Welcome to the online home of Audra Jennings, a book publicist and crafter. Here I share about both. I hope you'll find books you'll want to read and crafts you will want to order. I live a rather boring, single life. At times I would like to think I am humorous. The kids I teach in Bible class tend to think so. I also blog about current seasons of The Bachelor and The Bachelorette. I don't know why, I just do.
Krista McGee talks about her new dystopian release, Anomaly!
After the interview with Krista McGee about her new release, Anomaly, find out how you can enter to win an iPad Mini!
Have you ever felt like you were
different from everyone else? Were you embarrassed by these differences and
tried to hide them? In Krista McGee’s latest novel, Anomaly (Thomas Nelson / July 9, 2013 / ISBN: 978-1401688721 / $9.99), Thalli
must hide who she really is or face death. Follow Thalli as she searches for
truth and purpose in her controlling world in the first book in this trilogy
for young adults. McGee approaches the popular dystopian genre from a Christian
worldview to challenge readers to question what is going on around them and
find answers from the Designer — God.
Q: Your earlier books are modern adaptions of the biblical
stories of Esther, Rebekah and Ruth. Where did you find your inspiration for Anomaly?
While this novel
isn't based on a particular biblical character, there are shades of Noah, Moses
and David in here. My inspiration, though, is probably a combination of a
couple of my favorite classic dystopian books: Brave New World and 1984.
I've always read those works thinking, "What if this kind of story were
told from a distinctly Christian worldview?" My ideas for this story
stemmed from the answer to that question.
Q: Thalli knows her curiosity and emotions make her
unique. What can teens learn from Thalli about their differences?
Thalli doesn't feel
like she fits in anywhere. I think all of us — young and old(er) — can identify
with that feeling. My prayer is that, as my readers get to know Thalli, they
see her differences as making her special, and through that, they see their
differences make them special, as well.
Q: How did your passion for writing teen fiction develop?
I have worked with
teens for more than a decade, as a youth leader and as a high school English
teacher. My desire is to see the young people I work with understand how much
God loves them and to love Him wholeheartedly in return. My writing is an
extension of that ministry and that desire.
Q: What lessons do you hope readers take away from Anomaly?
I want my readers to
know that God is more powerful than any government, any idea, any disaster. I
want them to see that every individual is fearfully and wonderfully made.
Without giving away too much, what else can you tell us about the Designer?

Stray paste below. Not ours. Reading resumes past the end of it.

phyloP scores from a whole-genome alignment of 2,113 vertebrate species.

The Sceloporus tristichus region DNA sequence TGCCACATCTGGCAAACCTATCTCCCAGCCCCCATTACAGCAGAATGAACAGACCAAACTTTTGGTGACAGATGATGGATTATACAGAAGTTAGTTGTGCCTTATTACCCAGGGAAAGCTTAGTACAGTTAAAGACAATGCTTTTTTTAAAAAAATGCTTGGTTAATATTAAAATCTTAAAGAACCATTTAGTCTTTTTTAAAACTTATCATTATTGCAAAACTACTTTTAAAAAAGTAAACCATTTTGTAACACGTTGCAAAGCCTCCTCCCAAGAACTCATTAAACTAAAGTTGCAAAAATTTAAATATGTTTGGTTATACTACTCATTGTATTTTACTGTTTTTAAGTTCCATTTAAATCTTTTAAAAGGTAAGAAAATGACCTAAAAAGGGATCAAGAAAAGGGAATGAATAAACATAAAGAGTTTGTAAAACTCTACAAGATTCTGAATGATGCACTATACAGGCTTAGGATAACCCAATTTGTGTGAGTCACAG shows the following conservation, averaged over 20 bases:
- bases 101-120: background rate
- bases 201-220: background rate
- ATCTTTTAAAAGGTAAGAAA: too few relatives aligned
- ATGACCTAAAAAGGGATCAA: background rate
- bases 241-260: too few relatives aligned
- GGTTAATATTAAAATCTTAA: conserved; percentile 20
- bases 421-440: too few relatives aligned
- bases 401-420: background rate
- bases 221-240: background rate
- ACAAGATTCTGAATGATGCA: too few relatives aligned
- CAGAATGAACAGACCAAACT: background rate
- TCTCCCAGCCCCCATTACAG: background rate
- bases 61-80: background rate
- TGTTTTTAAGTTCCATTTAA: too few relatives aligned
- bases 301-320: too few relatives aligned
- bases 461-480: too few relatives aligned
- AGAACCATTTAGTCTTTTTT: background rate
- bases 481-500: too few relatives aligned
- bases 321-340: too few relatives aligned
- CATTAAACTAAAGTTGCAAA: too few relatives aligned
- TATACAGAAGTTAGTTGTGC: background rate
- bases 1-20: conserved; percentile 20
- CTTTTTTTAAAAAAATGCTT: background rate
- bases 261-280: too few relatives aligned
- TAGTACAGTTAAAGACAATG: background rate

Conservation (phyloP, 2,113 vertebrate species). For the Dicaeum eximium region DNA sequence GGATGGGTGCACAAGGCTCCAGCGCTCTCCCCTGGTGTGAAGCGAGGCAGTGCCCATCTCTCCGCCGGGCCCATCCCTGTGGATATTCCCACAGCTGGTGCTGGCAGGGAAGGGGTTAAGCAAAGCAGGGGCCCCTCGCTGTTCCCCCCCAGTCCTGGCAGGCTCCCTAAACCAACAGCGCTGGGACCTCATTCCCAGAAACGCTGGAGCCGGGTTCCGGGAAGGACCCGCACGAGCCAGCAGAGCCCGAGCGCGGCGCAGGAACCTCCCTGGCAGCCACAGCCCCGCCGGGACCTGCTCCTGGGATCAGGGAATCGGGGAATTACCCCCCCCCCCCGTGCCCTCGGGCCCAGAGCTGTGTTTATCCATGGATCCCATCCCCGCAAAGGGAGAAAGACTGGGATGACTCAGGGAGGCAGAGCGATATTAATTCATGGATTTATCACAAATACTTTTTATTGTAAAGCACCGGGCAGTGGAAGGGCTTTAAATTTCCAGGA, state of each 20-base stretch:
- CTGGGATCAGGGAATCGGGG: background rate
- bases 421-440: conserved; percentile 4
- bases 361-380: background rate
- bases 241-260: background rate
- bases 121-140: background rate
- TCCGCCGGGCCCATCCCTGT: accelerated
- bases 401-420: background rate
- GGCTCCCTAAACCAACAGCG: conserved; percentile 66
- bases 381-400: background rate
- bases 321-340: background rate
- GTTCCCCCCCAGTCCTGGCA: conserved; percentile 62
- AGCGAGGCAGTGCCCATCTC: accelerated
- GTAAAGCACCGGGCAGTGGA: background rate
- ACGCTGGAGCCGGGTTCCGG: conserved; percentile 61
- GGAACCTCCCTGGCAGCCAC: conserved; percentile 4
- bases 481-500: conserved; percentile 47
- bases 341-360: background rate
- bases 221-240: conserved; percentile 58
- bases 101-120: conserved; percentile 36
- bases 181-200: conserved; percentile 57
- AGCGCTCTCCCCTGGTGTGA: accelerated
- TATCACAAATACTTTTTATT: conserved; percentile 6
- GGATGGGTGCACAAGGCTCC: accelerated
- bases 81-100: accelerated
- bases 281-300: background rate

He is the great I AM.
In this novel, world forces have done all they can to make Him disappear. But
no force on earth is more powerful than Him.
Q: How has being a teacher impacted the way you approach
Because I have the
privilege of spending my days with some of the most amazing teens on the
planet, I have learned that life as a teenager today is amazing, difficult and
overwhelming. Teens have so much expected of them, so many pressures
thrust on them. Knowing this informs my characters and my plots.
Q: As Thalli learns more about herself and the world, she
questions if there is more to life. Do you think it’s OK for teens to question
God and why he has made them unique?
I have a son named
Thomas, and the reason we chose that name was because of a Bible study lesson I
heard while pregnant with him. Our teacher pointed out that when the apostle
Thomas questioned Jesus, Jesus could have responded with anger or frustration,
a "Seriously, dude? I just rose from the dead and am standing in
front of you, and you want to see my hands??" But He didn't say
that. He simply held out his hands so Thomas could see and
believe. Jesus recognized His followers will doubt, will question — even
when proof of His existence is so obvious — and he responds to that doubt with
grace and love. I love that our Savior loves us like that! I love that we
can ask Him tough questions and find that He responds in ways that make our
weak faith stronger.
Q: How does Anomaly compare to popular teen series
like The Hunger Games and Divergent? Will readers drawn to those
books enjoy Thalli’s adventure, too?
Definitely! There are
several similarities between those books and Anomaly —a world that is radically
different than ours, a government that tries to suppress its people and a girl
who stands out from everyone else. Like those, there is also romance and adventure
and quite a few surprises, as well.
Q: Are there special connections from Thalli’s pursuit
for a greater purpose for her abilities and our different roles in the
Christians are called
the body of Christ, and the body is made up of different parts — all necessary
for a healthy body to function. The rulers of Thalli's world reject such a
notion, choosing to believe instead that sameness is best for mankind. But
Thalli is different — an anomaly. And we find, through her journey, that differences
really are best and that God's design is perfect.
Q: Will Anomaly be part of a new series? What are
you working on next?
Yes, this is the
first in a trilogy of books about Thalli's journey and her world. The next book
will be released in February 2014, and the final book will release in August